- Associated Press - Monday, December 15, 2014

COLUMBUS, Ohio (AP) - Cincinnati lawyer and 2014 attorney general candidate David Pepper appeared poised to become the Ohio Democratic Party’s next chairman, after his last formidable competitor dropped out of the race Monday.

Former Lt. Gov. Sharen Neuhardt said in a letter to supporters that Pepper appeared to have locked up the needed votes on the state executive committee to win Tuesday’s election and she wanted to bring people together.

“Because we need to unite our party, get on with the business of winning the Democratic convention for Columbus, and implementing our shared vision for moving the party forward and winning elections, I want each of you to know that I am withdrawing my name as a candidate for election as our next party Chair,” she wrote.

Neuhardt, who was running mate to gubernatorial candidate Ed FitzGerald, had been U.S. Sen. Sherrod Brown’s choice for the job. Brown is Ohio’s highest ranking Democratic elected official.

Neuhardt had also received the backing of Columbus Mayor Michael Coleman and several other key players in the party, which is seeking to regroup after bad losses this fall and the resignation of current Chairman Chris Redfern.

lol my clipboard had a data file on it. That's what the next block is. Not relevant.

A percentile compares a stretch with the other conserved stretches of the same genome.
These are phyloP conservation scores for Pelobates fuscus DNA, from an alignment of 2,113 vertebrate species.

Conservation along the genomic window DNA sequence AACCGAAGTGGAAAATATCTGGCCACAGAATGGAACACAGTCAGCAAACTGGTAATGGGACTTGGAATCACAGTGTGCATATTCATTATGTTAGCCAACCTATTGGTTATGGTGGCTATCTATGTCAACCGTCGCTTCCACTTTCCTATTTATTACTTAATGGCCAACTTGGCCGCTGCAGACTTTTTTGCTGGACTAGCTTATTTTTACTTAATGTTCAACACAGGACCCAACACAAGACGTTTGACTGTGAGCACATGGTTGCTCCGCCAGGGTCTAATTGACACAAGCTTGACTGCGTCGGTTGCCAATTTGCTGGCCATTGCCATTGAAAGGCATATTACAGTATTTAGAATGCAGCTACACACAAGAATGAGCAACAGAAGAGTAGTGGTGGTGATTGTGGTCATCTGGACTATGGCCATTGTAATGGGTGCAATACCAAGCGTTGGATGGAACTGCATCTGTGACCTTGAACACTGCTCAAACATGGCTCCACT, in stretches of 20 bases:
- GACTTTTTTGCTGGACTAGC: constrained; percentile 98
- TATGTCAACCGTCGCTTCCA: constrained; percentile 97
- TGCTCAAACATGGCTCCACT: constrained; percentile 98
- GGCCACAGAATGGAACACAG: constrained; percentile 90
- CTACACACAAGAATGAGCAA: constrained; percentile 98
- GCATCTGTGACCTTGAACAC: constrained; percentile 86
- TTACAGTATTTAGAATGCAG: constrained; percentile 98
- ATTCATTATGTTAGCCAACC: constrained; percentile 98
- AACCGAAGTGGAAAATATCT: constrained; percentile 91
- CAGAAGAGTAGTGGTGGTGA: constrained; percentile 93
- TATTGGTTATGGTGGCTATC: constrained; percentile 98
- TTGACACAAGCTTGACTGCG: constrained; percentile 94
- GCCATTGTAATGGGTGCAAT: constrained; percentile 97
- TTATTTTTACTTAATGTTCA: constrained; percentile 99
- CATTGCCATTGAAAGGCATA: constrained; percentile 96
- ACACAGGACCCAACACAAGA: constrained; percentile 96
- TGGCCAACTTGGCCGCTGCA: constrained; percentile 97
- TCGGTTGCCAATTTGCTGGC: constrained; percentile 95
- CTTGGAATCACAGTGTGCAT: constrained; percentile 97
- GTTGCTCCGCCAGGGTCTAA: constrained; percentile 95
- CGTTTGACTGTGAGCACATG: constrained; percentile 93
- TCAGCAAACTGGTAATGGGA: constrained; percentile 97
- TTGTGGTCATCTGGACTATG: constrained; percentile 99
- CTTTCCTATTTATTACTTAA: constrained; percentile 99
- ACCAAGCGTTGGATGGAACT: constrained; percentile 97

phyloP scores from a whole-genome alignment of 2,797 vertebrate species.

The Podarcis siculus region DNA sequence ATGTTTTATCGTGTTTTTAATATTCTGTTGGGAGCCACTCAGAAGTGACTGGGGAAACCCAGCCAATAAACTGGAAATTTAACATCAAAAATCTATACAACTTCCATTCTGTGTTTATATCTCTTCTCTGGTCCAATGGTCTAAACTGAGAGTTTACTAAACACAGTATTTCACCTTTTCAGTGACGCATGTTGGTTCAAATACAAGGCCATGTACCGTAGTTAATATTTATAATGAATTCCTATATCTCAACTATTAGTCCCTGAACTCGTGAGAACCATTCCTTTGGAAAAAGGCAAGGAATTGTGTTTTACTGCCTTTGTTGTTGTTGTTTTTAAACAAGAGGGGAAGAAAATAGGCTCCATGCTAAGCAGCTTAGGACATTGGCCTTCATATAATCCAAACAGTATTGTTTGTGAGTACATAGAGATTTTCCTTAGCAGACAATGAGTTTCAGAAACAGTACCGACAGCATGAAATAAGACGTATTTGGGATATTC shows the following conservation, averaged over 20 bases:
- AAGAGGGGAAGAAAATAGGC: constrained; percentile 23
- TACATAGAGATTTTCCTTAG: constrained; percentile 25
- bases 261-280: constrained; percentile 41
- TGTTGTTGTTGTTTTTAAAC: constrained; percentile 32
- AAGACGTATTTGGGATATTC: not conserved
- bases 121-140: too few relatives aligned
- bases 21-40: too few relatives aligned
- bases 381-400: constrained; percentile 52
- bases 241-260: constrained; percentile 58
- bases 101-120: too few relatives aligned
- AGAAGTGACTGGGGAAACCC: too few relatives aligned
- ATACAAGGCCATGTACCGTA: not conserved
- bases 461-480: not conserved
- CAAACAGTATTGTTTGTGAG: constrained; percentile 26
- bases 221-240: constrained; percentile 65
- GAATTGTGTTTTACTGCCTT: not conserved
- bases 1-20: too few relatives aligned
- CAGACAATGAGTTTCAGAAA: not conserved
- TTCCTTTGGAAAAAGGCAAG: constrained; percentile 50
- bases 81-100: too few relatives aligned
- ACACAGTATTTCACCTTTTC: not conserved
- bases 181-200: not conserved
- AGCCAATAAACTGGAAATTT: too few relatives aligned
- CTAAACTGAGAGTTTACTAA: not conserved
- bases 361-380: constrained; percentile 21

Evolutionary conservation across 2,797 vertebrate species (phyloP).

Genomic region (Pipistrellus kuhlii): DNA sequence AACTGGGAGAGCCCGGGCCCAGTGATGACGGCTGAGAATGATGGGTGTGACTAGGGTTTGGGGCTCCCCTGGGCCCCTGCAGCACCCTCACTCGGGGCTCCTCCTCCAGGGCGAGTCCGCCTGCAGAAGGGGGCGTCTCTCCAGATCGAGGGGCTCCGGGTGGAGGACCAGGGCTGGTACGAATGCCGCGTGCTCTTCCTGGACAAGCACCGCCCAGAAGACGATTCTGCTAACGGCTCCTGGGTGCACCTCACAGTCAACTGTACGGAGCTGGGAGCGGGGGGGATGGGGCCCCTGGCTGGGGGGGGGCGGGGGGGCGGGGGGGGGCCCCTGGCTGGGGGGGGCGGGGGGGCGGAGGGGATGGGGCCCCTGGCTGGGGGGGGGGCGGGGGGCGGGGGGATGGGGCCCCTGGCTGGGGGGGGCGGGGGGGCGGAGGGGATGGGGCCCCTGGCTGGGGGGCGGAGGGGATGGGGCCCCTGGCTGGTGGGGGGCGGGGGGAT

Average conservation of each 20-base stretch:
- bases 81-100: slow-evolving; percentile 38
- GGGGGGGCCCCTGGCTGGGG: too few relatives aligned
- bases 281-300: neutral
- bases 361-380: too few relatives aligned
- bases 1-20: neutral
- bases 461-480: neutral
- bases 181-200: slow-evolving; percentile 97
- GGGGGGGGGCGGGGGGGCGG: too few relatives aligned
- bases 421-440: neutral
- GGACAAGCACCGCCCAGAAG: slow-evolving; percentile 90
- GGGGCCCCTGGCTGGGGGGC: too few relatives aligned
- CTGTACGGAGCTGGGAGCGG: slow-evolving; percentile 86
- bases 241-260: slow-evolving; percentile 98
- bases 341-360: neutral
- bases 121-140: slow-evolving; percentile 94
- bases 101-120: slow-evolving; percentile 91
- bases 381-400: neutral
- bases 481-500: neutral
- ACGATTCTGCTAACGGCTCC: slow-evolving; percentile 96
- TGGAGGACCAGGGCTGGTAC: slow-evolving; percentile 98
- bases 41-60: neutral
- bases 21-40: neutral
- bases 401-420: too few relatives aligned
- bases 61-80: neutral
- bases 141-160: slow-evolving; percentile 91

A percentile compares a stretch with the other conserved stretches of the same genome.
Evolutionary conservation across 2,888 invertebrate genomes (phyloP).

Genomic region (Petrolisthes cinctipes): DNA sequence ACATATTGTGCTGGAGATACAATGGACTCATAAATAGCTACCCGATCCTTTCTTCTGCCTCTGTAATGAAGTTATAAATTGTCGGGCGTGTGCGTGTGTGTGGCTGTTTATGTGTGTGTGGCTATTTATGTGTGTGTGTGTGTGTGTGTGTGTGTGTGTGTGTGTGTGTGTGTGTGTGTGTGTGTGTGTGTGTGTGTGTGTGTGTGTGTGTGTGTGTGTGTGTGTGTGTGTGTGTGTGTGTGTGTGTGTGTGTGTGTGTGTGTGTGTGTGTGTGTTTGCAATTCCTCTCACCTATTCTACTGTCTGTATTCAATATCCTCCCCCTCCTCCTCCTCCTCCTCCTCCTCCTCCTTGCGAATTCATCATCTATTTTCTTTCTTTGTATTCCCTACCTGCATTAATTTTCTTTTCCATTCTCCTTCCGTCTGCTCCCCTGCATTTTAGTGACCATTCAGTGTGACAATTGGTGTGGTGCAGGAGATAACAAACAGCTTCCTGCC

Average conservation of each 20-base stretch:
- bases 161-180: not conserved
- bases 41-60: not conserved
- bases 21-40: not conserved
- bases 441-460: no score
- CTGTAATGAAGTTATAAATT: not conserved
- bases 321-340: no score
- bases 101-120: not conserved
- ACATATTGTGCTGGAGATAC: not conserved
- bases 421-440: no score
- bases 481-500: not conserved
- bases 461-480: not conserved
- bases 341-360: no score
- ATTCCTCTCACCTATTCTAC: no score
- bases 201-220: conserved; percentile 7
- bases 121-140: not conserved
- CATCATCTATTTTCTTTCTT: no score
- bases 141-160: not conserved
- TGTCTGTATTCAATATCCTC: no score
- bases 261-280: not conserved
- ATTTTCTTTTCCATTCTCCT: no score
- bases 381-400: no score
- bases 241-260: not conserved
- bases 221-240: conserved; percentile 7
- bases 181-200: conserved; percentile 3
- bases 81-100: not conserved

Pepper and state Sen. Nina Turner, the party’s 2014 secretary of state candidate, released a joint vision statement to supporters on Sunday that Neuhardt called “an extraordinary document.”

It lays out steps Pepper would take, with Turner in an as-yet-undefined role, to carry the party into the future.

They called it “a defining moment in the history of the Ohio Democratic Party,” with the selection of the next chairman setting the course needed to win elections. Aside from a single Ohio Supreme Court justice, Democrats hold no statewide office in Ohio nor power in either legislative chamber.

“We get it. We know how important this decision is and how much work needs to be done in order for us to restore confidence, rebuild our infrastructure and win elections,” Pepper and Turner wrote.

Neuhardt raised issues in her letter with lucrative contracts the party has entered into “between the party and companies owned directly or indirectly by party officials or members of the Executive Committee.” She said the party needs an ethics and conflicts of interest policy.

Redfern plans to speak to the media on Tuesday ahead of the evening vote for his successor.

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